(C)   the proportion of judges and partners at major law firms who are women has not risen comparably

(D)   yet the proportion of women judges and partners at major law firms has not risen to a comparable extent

(E)    yet the proportion of judges and partners at major law firms who are women has not risen comparably

Two of these choices contain the same subject/verb agreement error:

(A)   the proportion of judges and partners at major law firms who are women have not risen to a comparable extent

(B)   the proportion of women judges and partners at major law firms have not risen comparably

(A) and (B) cannot be the right answers, but the three remaining choices have proper subject/verb agreement. Time to move to the next step in our strategy.

Scan for Differences and Create Groups

We have three choices remaining, and it’s easy to see that (D) and (E) both start with a transition word, “yet,” while (C) does not. Also, (C) and (E) both use “comparably” instead of “to a comparable extent.”

Eliminate Incorrect Groups

We have two error groups to consider: “comparably” versus “to a comparable extent,” and including a transition word (“yet”) or omitting the transition word.

Let’s first examine the issue of “comparably” versus “to a comparable extent.” When one must choose either a single adverb or a longer phrase, the shorter choice is typically correct. Having said that, we shouldn’t necessarily eliminate answer choice D just because ”to a comparable extent” contains more words. Since both modifiers mean the same thing, let’s keep D for now, but we’ll be extra leery of this answer choice if we’re unable to eliminate it later.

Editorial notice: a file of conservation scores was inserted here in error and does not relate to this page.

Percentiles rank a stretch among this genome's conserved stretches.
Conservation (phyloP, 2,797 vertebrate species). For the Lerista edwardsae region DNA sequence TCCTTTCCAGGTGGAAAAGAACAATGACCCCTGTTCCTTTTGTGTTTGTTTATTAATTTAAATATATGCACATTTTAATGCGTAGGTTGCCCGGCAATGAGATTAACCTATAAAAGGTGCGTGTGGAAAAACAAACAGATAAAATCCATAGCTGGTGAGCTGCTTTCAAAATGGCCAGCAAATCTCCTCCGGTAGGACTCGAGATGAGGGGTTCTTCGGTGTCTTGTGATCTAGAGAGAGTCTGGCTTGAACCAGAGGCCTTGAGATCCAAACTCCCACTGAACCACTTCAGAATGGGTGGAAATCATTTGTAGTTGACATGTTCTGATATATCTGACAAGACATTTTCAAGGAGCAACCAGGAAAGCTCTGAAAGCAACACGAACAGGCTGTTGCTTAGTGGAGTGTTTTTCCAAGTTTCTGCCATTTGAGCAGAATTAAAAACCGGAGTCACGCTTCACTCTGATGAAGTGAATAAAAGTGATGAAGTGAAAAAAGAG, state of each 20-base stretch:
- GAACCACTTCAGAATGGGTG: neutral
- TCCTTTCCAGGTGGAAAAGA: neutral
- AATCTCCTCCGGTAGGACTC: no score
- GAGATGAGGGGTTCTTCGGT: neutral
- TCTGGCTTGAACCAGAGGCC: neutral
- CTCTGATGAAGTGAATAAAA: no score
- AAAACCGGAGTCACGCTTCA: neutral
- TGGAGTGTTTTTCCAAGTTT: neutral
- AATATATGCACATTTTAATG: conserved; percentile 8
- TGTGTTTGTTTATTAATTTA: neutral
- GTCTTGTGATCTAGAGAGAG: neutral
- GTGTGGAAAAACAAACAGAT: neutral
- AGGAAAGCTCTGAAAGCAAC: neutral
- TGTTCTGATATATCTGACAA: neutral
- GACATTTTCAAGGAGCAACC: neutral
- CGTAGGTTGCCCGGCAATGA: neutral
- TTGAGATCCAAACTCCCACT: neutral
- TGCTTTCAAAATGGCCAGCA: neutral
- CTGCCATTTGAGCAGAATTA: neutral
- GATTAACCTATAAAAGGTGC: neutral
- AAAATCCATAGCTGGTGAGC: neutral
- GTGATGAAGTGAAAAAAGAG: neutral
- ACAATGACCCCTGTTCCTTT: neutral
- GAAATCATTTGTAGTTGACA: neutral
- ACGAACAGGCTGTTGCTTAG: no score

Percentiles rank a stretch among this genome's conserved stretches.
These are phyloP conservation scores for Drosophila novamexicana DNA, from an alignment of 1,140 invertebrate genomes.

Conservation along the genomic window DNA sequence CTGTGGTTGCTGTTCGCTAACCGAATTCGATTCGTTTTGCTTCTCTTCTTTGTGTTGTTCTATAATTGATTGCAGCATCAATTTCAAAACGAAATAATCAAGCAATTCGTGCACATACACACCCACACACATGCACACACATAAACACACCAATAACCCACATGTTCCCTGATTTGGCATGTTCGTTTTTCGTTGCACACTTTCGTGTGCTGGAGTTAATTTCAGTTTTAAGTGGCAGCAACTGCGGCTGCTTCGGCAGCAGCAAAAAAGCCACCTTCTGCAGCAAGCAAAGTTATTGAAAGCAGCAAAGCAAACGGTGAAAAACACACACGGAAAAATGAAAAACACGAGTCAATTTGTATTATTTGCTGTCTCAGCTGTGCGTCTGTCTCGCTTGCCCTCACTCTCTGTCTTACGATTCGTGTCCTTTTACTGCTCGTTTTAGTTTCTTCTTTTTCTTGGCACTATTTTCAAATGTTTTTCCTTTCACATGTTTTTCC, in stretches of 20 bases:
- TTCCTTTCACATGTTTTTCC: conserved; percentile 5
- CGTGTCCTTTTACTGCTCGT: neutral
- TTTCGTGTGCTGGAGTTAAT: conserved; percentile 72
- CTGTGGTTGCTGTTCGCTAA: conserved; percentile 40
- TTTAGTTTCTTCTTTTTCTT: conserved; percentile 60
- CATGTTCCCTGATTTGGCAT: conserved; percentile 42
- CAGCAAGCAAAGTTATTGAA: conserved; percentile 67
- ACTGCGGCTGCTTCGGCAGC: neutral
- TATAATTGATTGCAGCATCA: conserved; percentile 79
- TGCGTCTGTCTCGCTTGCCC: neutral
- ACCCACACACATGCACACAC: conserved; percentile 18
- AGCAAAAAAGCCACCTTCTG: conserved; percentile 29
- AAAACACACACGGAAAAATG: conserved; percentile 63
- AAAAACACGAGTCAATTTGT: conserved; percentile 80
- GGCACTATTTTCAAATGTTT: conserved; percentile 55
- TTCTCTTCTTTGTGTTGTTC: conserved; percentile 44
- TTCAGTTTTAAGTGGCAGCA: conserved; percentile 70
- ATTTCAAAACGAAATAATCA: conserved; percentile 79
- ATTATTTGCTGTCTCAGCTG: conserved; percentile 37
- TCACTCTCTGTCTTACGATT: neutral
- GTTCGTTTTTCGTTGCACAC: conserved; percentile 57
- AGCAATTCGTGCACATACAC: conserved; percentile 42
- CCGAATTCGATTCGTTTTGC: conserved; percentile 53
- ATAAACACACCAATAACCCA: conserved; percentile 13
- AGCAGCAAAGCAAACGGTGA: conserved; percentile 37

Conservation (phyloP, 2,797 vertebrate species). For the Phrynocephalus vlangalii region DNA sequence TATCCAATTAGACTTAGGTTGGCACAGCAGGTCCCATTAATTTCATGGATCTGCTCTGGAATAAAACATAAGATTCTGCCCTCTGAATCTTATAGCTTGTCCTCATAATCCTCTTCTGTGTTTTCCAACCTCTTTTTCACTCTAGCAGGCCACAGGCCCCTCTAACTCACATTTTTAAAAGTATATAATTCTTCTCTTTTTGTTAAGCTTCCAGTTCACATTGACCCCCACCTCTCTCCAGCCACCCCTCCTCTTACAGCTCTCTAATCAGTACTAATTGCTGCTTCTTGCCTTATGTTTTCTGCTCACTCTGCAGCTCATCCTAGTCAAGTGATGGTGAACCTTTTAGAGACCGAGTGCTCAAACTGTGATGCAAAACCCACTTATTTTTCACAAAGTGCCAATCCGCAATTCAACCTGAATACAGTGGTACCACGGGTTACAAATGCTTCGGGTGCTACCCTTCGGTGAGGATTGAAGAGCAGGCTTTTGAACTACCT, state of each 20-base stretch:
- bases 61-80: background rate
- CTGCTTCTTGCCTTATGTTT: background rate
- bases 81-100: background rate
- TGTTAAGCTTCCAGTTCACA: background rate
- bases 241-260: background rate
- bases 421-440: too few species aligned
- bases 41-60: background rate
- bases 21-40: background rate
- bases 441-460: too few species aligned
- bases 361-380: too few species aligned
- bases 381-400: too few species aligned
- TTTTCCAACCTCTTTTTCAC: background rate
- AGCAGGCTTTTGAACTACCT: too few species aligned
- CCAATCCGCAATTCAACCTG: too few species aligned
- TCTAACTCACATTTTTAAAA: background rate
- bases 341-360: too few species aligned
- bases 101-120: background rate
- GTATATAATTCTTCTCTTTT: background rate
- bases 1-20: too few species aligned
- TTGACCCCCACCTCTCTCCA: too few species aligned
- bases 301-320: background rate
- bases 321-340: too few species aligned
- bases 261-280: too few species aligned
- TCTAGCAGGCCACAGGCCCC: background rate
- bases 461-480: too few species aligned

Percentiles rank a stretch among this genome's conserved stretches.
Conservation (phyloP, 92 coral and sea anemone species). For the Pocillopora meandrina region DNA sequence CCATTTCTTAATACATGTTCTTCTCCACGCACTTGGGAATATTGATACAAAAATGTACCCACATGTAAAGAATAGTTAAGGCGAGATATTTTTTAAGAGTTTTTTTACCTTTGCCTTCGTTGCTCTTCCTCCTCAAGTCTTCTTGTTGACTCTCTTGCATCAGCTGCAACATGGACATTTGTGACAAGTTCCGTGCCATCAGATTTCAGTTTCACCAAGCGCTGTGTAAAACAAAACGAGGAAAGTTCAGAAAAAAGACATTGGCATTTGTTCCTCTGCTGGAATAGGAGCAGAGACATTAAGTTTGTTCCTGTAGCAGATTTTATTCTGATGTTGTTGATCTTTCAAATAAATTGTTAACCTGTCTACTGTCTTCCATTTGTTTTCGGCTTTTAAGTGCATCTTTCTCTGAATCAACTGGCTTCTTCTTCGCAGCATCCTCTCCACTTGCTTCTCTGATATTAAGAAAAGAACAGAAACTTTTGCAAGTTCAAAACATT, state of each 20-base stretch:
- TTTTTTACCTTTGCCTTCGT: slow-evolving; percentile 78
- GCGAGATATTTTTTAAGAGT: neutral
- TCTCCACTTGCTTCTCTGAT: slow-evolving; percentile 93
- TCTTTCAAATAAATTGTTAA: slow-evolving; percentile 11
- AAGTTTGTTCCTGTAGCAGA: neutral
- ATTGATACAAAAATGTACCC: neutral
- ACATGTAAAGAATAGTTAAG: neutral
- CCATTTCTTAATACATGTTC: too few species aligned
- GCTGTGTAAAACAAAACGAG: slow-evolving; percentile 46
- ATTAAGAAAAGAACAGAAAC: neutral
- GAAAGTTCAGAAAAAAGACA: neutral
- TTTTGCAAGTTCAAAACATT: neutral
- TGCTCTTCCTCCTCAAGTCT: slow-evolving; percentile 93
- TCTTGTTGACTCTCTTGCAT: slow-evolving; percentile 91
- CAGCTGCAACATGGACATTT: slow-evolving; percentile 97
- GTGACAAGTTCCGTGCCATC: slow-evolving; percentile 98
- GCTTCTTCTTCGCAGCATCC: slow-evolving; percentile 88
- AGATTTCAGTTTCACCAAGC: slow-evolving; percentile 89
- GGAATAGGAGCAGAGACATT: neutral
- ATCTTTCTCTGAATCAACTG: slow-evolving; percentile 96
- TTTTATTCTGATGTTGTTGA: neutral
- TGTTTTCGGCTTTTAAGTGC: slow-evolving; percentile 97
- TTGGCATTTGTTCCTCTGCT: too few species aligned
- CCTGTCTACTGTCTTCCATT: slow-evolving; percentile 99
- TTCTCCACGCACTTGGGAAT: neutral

So, we still have three contenders:

(C)   the proportion of judges and partners at major law firms who are women has not risen comparably

(D)   yet the proportion of women judges and partners at major law firms has not risen to a comparable extent

(E)    yet the proportion of judges and partners at major law firms who are women has not risen comparably

Let’s examine the issue of whether the transition word “yet” is needed. Since the word “despite” at the beginning of the sentence already introduces the contrast between the first and second parts, a second contrast word in the form of “yet” is illogical and ungrammatical.  So, we can eliminate D and E.

Reread the Sentence

Before choosing (C), we should read the modified sentence in its entirely to make sure we haven’t missed anything.  

Despite the increasing number of women graduating from law school and passing bar examinations, the proportion of judges and partners at major law firms who are women has not risen comparably.

The subject/verb agreement is correct, and the sentence emphasizes the difference between the number of women who are qualified and the number of women in certain roles.

Select the Answer

Our choice seems reasonable, so we’ll pick (C) to fix the sentence.

Final Words

In this example, we followed a simple, step-by-step approach to eliminate obviously wrong answer choices, group the remaining options, and find the correct choice. This methodical technique helped us reach the proper answer and complete the sentence.